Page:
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Gregor's Guide To Irish And Scotch Whisky

Apr 5th, 05:33 PM

It will come as no surprise to many that Scotland is not the only country that distils whisky…it’s just where it was perfected. Joking aside, the origins of alcohol of distillation can be traced back to ancient Egypt, although back then it had a medicinal purpose, the name alcohol is derived from the Arabic ‘Alkohol’. Supposedly the skills of distillation were brought to Europe from the Crusades in the 11th and 12th centuries.  

There is evidence of distillation taking place in Ireland from the late 12th century during an invasion by Henry II when there were encounters with the drink. Distillation does not appear, officially, in Scotland until 1494; King James IV instructing Friar John Cor to make aquavitae (a term for Whisky) from eight bolls of malt. However, it has been suggested that the clan McDonald on Islay had knowledge of distillation much earlier than 1494. When Àine  Chathàin (Agnes o Kane from Derry/Armagh) marries Aonghas Òg de Yle, of the clan McDonald on Islay,  Àine brings from Ulster the MacBeatha family (known in Scotland as Beaton), who become doctors for some major Scottish families and in their possession was the knowledge of distillation for the use as a surgical spirit. 

Regardless of who established distillation first, in the 19th century, Ireland’s whiskey dominated the market with around 50 distilleries in the mid-nineteenth century; now there are 18 Irish distilleries while Scotland has over 120. Prohibition swept through Europe and the USA and the partitioning of Ireland deprived Irish distilleries of the British Empire’s market, resulting in the decimation of Ireland’s whiskey industry.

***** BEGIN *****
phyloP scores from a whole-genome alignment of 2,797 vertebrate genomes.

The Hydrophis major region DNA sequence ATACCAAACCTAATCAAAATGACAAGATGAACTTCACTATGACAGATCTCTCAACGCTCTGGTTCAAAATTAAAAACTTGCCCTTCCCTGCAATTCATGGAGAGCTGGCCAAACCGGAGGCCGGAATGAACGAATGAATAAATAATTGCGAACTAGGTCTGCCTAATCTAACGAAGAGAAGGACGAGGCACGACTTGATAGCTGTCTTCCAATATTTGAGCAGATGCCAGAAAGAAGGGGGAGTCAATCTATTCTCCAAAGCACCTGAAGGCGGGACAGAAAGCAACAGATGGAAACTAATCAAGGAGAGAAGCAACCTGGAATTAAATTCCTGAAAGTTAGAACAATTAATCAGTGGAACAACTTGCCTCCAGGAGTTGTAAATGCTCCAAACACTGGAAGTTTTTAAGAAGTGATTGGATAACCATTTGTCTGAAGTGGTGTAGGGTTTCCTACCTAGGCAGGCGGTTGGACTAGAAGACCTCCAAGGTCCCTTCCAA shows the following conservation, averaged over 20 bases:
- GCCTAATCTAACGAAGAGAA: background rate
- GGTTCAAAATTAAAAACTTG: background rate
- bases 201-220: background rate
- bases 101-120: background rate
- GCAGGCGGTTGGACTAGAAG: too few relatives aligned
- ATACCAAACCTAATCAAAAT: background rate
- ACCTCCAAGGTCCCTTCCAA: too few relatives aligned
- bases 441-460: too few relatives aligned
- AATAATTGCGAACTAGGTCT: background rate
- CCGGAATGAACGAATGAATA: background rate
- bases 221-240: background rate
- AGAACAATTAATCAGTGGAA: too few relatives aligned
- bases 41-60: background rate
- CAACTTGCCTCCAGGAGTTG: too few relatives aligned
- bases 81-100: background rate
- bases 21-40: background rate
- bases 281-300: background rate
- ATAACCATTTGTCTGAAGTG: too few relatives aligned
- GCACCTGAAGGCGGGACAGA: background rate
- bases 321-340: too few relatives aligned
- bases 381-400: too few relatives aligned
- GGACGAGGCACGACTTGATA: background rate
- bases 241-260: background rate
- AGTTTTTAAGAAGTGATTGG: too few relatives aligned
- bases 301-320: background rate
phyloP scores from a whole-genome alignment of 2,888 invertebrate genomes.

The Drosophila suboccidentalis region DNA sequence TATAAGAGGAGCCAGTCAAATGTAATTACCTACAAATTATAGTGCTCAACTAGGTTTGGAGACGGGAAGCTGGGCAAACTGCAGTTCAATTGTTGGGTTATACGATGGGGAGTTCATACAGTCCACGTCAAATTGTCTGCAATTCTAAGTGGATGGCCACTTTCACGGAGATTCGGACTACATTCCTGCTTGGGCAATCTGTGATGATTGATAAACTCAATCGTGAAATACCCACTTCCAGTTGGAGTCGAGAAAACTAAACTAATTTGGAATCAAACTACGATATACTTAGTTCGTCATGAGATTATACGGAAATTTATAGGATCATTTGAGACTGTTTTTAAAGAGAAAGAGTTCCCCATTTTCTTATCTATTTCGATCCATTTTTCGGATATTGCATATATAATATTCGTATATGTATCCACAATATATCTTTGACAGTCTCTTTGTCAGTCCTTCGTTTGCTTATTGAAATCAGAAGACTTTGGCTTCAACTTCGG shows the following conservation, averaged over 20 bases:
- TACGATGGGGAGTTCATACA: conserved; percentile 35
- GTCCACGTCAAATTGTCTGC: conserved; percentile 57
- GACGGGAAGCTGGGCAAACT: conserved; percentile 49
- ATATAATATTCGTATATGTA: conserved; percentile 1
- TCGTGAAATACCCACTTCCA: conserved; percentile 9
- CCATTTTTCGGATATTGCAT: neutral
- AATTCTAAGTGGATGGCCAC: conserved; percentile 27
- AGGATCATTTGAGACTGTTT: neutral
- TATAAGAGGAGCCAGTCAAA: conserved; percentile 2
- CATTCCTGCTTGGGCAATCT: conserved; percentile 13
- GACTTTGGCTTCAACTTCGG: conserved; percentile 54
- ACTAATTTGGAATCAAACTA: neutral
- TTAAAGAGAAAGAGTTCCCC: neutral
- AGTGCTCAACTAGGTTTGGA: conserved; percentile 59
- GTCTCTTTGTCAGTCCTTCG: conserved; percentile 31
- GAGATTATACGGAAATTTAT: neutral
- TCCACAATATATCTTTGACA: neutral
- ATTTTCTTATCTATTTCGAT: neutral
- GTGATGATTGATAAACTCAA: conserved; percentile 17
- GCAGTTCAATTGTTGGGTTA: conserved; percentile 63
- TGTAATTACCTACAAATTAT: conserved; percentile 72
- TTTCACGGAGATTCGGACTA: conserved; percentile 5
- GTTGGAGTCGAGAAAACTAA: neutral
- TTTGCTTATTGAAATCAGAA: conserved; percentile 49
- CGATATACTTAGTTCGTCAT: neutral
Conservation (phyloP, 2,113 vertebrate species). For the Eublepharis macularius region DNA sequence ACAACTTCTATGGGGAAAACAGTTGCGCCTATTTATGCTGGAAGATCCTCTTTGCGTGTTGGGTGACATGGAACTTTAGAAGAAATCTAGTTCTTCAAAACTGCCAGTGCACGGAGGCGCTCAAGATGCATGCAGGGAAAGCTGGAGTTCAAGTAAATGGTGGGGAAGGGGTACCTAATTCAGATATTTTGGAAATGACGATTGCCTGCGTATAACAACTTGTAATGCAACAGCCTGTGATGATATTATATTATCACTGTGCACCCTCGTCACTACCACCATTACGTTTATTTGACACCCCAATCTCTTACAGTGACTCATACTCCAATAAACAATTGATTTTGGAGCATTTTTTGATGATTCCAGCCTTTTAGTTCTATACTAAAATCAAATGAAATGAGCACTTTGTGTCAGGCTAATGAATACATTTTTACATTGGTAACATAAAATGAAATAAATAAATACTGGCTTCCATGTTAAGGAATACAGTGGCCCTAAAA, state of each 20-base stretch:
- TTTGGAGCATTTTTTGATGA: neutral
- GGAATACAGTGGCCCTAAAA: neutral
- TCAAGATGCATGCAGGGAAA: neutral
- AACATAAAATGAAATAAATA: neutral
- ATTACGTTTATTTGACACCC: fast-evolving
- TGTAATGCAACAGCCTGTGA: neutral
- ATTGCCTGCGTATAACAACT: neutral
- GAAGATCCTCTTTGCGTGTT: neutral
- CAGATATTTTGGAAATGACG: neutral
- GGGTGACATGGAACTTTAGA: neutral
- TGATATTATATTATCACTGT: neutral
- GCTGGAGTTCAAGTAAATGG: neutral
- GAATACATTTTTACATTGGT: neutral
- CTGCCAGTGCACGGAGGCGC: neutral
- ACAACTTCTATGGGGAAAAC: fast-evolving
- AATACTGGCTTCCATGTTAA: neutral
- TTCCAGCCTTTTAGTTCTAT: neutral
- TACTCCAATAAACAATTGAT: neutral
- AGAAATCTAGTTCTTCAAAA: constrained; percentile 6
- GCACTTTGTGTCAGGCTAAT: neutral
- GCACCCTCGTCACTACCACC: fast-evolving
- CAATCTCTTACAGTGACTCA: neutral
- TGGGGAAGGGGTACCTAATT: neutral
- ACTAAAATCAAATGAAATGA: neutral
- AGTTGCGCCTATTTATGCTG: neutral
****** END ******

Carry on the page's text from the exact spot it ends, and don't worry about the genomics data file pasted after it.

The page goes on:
Irish whiskey is enjoying growth again and last year I had the pleasure of visiting a few distilleries, Teelings and Great Northern (a juggernaut of a distillery producing an incredible range of great spirit). In light of this, it felt worthwhile to note the key differences that exist between Irish whiskey and Scottish whisky. 

  • Irish whiskey is spelt differently, this is because in the 19th century Dublin distillers did not want to be associated with the poorer spirit that was being produced in Ireland, so they started inserting an e to differentiate the brand. 

  • Where Scotch whisky produces Malt and Grain whisky, Ireland produces this and Irish Pot Still, which is made from malted and un-malted barley. 

Image of three pot stills at Teeling distillery 

  • Ireland is synonymous for Triple distillation, using a wash still, low wine still and spirit still while in Scotland most distilleries use double distillation which means only a wash still and spirit still are utilized. Triple distillation produces a lighter spirit by removing low volatility compounds present in heavier spirits such as Scotch, the spirit can be 30% higher in ABV than that of Scotch and the character can be smoother too. However, Irish pot stills are much larger than Scottish stills leading to limited copper contact resulting in a spirit with more sulphur and meaty flavours – the extra distillation and a purifier will work to reduce these undesirable flavours but in contrast Scotch’s smaller stills enjoy greater ‘reflux’ which provides more desirable flavours associated with copper contact and the removal of undesirable flavours. Ultimately, this can come down to taste preference because by increasing the amount of distillation/rectification and trying to make ABV as high as possible the distillers simultaneously reduce the volatile congeners/flavour compounds and character. The production of a lighter spirit, through Triple distillation, aspires to remove the less volatile flavours from the spirit and so there are sweeter more fragrant notes in the finished new spirit. 

  • Irish whiskey sources its barley only from Ireland and they can use un-malted barley which costs less than malted barley and provides a different flavour profile.  

  • Auchentoshan in Scotland has used Triple distillation and Cooley Distillery in Ireland uses Double Distillation so there are exceptions to the common assumption. Cooley also offers peated malt which is contrary to the Irish typical spirit character of being light and containing no peat. 

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